Gawad and El Tayeb double up in Seremban
Egyptian duo Karim Abdel Gawad and Nour El Tayeb are the 2023 Ace Malaysia Squash Cup champions after they claimed wins over men’s top seed Mostafa Asal and women’s fifth seed Rachel Arnold at the S2 Sports Complex in Seremban.
Gawad won the 27th PSA title of his career – and his second of the season – ousting World #5 Asal 11-8, 12-10, 11-5. Asal enjoyed early leads in each game, but Gawad was able to fight back in all three to clinch the victory, having won the Grasshopper Cup in has last outing.
“I feel great, winning another title back-to-back and having such a good performance makes me very happy,” said Gawad. “The way I perform, the way I move on court, the way I play squash is just very enjoyable for myself right now and hopefully for everyone watching.
“Playing Mostafa is very hard, but I was looking forward to this match. We’ve played twice before, once when he was still coming up as a young player, and the second time was during my injury phase. I wasn’t playing my best squash then, so I was looking forward to this match.”
El Tayeb, the top seed in the women’s tournament, captured the 15th PSA title of her career after she stormed to victory over Arnold in just 19 minutes. Like Gawad, it’s El Tayeb’s second title of the season after her South Western Open win last month.
“I think I’ve been playing well all week, so it’s nice to play well today,” said El Tayeb. “I could tell Rachel wasn’t moving well, maybe she’s struggling from the long week. I’m sorry for her but I’m happy that I won.
“It gives me a lot of confidence in my ability, every opponent was different this week and every match was different. I’m glad I was able to back up match after match.”
Semis : Arnold denies Egyptian clean sweep to reach final
While three home players took to court in the semi-finals in Seremban, Rachel Arnold was the only survivor as she overcame unseeded Egyptian Malak Khagafy in the first semi-final at the S2 Sports Complex. Thereafter it was Egypt all the way as the top seeds dominated.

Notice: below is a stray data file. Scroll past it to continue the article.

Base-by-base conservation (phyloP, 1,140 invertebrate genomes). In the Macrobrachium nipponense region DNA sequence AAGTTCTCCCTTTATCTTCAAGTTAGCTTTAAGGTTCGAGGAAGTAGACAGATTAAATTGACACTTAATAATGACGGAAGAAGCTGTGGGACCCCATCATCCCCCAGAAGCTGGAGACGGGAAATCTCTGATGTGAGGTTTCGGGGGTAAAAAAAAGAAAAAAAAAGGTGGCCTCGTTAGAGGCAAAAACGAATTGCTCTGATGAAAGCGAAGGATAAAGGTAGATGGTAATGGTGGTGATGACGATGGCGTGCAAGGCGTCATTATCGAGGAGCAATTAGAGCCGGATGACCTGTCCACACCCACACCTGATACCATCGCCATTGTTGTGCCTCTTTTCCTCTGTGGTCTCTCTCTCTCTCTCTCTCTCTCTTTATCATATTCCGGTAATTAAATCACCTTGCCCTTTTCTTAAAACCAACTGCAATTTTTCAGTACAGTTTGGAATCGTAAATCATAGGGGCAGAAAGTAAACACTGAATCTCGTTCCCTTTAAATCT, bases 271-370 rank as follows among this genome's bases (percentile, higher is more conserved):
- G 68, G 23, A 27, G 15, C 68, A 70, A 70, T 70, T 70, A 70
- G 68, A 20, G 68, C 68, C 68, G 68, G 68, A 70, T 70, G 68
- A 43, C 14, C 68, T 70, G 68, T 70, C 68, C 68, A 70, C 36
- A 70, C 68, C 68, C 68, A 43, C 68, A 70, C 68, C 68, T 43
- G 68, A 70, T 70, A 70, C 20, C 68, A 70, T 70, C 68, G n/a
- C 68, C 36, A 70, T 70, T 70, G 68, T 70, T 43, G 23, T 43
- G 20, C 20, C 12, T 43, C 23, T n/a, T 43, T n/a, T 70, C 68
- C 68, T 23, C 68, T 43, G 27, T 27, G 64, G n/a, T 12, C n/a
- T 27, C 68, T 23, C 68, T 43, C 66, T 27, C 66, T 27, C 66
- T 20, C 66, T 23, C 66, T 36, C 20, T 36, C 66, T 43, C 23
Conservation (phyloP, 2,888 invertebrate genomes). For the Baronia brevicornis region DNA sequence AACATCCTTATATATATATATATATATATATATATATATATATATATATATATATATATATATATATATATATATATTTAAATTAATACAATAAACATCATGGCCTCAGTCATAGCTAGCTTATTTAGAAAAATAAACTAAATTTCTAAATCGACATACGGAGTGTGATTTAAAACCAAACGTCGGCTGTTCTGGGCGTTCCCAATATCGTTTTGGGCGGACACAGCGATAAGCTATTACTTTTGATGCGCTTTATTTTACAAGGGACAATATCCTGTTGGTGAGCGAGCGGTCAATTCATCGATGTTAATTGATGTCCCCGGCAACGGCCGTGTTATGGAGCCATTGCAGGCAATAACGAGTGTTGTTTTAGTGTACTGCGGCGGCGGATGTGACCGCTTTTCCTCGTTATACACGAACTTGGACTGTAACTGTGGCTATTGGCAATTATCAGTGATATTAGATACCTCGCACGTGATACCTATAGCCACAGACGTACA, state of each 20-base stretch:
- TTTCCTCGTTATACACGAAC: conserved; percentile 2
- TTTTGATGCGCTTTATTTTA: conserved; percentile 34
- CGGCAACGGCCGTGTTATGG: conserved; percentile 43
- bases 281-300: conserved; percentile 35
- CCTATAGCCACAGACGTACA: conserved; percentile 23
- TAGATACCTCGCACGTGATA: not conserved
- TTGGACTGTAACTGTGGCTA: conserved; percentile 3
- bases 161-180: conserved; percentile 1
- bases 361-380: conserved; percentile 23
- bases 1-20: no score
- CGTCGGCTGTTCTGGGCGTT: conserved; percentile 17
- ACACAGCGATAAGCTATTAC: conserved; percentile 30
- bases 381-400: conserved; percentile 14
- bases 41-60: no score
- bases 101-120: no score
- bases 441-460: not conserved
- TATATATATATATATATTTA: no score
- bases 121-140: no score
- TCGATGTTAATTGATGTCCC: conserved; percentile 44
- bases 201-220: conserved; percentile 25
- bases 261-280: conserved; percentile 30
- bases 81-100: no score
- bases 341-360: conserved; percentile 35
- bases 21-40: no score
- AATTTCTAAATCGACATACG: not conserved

I can’t believe it,” said Arnold. “I was close to giving up in my first match in the fifth game, so I’m proud to get to the final and I’m pretty happy with how I’ve been playing this week. I’ve got nothing to lose now, so I’m just going to give it my best tomorrow. Everyone here has been great and really supportive. It’s nice to see familiar faces around.”
Nour El Tayeb will appear in her 29th PSA final after she overcame the other Malaysian woman in action – Sivasangari Subramaniam after losing the first game.
“It was a tough game to back up after yesterday’s match,” El Tayeb said. “I am over 30 now and I can feel the recovery is slowing down big time, so it was hard at the beginning of the match. Siva was very smart today and it took me a while to get used to her game, but I’m glad I managed to get into the match quickly and play well towards the end.”
Two former World number ones will go head-to-head in the men’s final, with Karim Abdel Gawad and Mostafa Asal claiming wins against Eain Yow Ng and Ramit Tandon.
“We haven’t played for so long,” said Gawad. “We’ve played twice, once when he was so young and once when I was injured, so I wasn’t playing my best squash. He’s been playing well and he’s near the top of the rankings, I’m looking forward to it and hopefully it will be a good final tomorrow.”
Quarters : Arnold and Tandon cause big upsets in Seremban
Malaysia’s Rachel Arnold and India’s Ramit Tandon caused big upsets against second seed Farida Mohamed and third seed Victor Crouin to book their places in the semi-finals.
“I’m pleased with how I played,” said Arnold . “I was pretty patient with my length and I think that was a good thing. If I keep up my performance to the level I played in the last few days then I should be good in the semis.”
Arnold will be the heavy favourite to reach the title decider when she comes up against unseeded Egyptian Malak Khafagy, who beat compatriot Kenzy Ayman in five games to reach her first PSA Bronze semi-final.
“I’m extremely overwhelmed,” Khafagy said. “It’s a lot to digest right now. It feels great, it’s my first semi-final at such a big event. I didn’t expect anything, I just came here to enjoy my game and to play the semi-finals tomorrow is so exciting. It would mean everything to reach the final. I’ve been working so hard and this is paying off right now. I’m very happy and excited.”